Volume increase of the treated lobe. A 65-year-old patient with a middle right lobe positive biopsy. Pre-treatment axial T2 sequence (a) shows a normal prostate. Axial (b) and coronal (c) day-7 post-treatment T2-weighted images show an asymmetrical increase of the volume of the treated lobe (star)

Among all heterogeneities within the treated lobe, besides the loss of physiological distinction between transitional and peripheral prostate tissue in T2 images, the paths of the optical fibres can be observed as small hyperintense spots in the axial plane and linear bands in the sagittal and coronal planes (Fig. 5).

Fig. 5
figure 5

Path of optical fibres. Right prostate lobe treatment for adenocarcinoma Gleason 6 (3 + 3) in a 62-year-old patient with a PSA level of 9 ng/ml. Tumour was not visible on pre-treatment MRI. The paths of the optical fibres in the treated area are visible on the day-7 post-treatment axial T2-weighted image (a) as small hyperintense spots corresponding to thin linear bands (star) in the coronal view (b)

On T1-weighted images before gadolinium injection, hyperintense, poorly defined areas can be identified. These areas are related to haemorrhagic suffusions (Fig. 6) and make T1-weighted contrast-enhanced images difficult to analyse; in this situation the use of image subtraction may be helpful.

Fig. 6
figure 6

Haemorrhage within treated lobes is variable. a Day-7 post-treatment axial T1 MR image in a 64-year-old patient with right lobe photodynamic therapy shows an asymmetric prostate (star) with increased volume of the treated lobe but without any spontaneous high signal intensity evoking haemorrhage in the treated area. b A 72-year-old patient with left lobe treatment. Day-7 post-treatment axial T1 shows a hyperintense area (arrowhead) corresponding to post-treatment haemorrhagic suffusions. c Right lobe phototherapy in a 59-year-old patient. Day-7 post-treatment axial T1-weighted MR image shows a spontaneous high-signal-intensity area in the right lobe (arrowhead), but also an extended spontaneous high signal intensity in the left (untreated) lobe (star)

Necrosis is best defined on T1-weighted FAT-SAT contrast-enhanced images. It appears as non-enhancing areas [14] with irregular but well-defined and highly enhanced edges (Fig. 7). In most cases, a treated lobe presents a single, large, homogeneous necrosis area on T1 contrast-enhanced sequences. However, in some cases, islands of spared tissue may be observed with high early enhancement (Fig. 8). This aspect should not be wrongly analysed as residual tumour [14].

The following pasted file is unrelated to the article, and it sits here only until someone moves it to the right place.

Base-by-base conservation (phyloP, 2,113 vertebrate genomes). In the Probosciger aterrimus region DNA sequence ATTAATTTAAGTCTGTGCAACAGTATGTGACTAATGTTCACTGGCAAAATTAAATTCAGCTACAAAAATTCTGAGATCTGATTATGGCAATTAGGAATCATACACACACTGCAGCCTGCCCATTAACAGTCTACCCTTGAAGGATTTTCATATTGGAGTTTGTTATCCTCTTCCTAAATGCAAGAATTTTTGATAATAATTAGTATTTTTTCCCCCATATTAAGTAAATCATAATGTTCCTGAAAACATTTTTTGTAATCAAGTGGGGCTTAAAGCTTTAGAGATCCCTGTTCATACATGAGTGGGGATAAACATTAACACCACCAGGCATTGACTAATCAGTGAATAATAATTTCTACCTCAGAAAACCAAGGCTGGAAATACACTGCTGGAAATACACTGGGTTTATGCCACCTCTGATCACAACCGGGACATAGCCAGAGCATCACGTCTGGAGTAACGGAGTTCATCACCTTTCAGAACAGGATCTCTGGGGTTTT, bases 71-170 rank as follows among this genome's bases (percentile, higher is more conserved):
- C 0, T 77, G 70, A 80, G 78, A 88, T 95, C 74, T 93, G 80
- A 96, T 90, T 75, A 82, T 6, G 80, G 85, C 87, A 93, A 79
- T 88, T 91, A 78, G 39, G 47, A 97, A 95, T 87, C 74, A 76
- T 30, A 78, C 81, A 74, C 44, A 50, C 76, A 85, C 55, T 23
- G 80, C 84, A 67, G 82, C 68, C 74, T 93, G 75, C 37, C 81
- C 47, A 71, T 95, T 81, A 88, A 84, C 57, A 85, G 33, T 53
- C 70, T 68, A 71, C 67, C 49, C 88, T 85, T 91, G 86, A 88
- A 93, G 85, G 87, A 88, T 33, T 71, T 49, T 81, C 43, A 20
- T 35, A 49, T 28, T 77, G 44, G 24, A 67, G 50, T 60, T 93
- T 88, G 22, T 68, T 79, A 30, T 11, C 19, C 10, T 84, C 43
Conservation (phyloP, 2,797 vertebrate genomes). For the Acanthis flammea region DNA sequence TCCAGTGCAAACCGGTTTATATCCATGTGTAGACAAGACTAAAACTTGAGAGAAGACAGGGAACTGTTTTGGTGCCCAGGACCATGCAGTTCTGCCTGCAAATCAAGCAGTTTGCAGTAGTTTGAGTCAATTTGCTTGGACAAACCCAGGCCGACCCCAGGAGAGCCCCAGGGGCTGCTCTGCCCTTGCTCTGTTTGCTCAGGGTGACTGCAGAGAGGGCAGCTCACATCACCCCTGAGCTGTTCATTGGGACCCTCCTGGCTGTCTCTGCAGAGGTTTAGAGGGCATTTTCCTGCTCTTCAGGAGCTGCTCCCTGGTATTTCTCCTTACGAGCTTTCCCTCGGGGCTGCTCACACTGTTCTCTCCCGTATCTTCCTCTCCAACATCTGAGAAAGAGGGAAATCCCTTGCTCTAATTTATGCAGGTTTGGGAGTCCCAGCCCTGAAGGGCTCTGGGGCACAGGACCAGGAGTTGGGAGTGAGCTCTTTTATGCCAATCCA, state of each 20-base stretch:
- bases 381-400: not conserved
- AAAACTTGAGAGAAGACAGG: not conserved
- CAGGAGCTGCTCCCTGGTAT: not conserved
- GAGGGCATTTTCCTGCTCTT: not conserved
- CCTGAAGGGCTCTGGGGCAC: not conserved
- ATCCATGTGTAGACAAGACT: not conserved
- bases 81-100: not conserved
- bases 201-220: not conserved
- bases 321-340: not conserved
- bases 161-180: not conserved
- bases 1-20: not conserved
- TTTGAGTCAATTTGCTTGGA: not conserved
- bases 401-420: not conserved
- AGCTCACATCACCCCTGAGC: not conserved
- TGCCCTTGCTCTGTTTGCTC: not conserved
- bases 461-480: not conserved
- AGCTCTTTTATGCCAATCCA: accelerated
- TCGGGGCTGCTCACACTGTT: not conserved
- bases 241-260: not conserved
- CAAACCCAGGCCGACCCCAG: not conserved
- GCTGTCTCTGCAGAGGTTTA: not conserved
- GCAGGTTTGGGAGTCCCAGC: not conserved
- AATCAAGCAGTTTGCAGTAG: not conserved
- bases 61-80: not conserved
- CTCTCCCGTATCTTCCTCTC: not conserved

Fig. 7
figure 7

Well-defined necrosis boundaries. A 72-year-old patient with a PSA level of 4.5 ng/ml treated for Gleason 6 (3 + 3) left lobe adenocarcinoma. Axial dynamic contrast-enhanced images before treatment (a) show a zone of post-biopsy haemorrhage on the right lobe without any suspicious enhancement. Day-7 post-treatment left MRI (b) shows no enhancement of the left treated lobe (necrosis). Note the extended periprostatic enhancement that surrounds the whole gland and indicates inflammation. Right lobe treatment for Gleason 6 adenocarcinoma: day-7 post-treatment axial (c) and sagittal (d) FS contrast-enhanced images show a large homogenous hypointense non-enhanced area in the treated lobe (necrosis) with well-defined and highly enhanced boundaries

Fig. 8
figure 8

Focal spared tissue. Left lobe photodynamic therapy in a 66-year-old patient. Axial T1 (a) and contrast-enhanced axial T1 FS (b) images show islands of spared tissue (arrowhead) that enhance within the treated area

Another pitfall to be avoided is focal inflammatory enhancements in the treated lobe presenting a nodular feature (Fig. 9). These lesions are usually no longer present on 3-month post-treatment MRIs.

Fig. 9
figure 9

Suspected residual tumour. Day-7 post-treatment dynamic contrast-enhanced fat-saturated axial T1-weighted MR image showing early nodular enhancement in the prostate apex suggestive of residual tumour away from the treated area. Diffusion-weighted MRI was not contributive. The nodule was no longer visible on the 3-month post-treatment and 6-month post-treatment MRIs, and the 6-month post-treatment biopsy was negative

In cases with concomitant bilateral treatment, the 1-week MRI shows the same types of modifications but they are symmetrical. A particularity of bilateral treatment is the higher risk of urethral wall necrosis. Normally, the intraprostatic urethra exhibits a continuous ring of peripheral enhancement [14]. A discontinuous ring (Fig. 10) on the 1-week post-photodynamic therapy MRI is thus suggestive of urethral wall necrosis. In this situation, despite earlier animal studies reporting structural and functional resistance of the urethra to photodynamic therapy [15], close clinical monitoring is essential.

Fig. 10
figure 10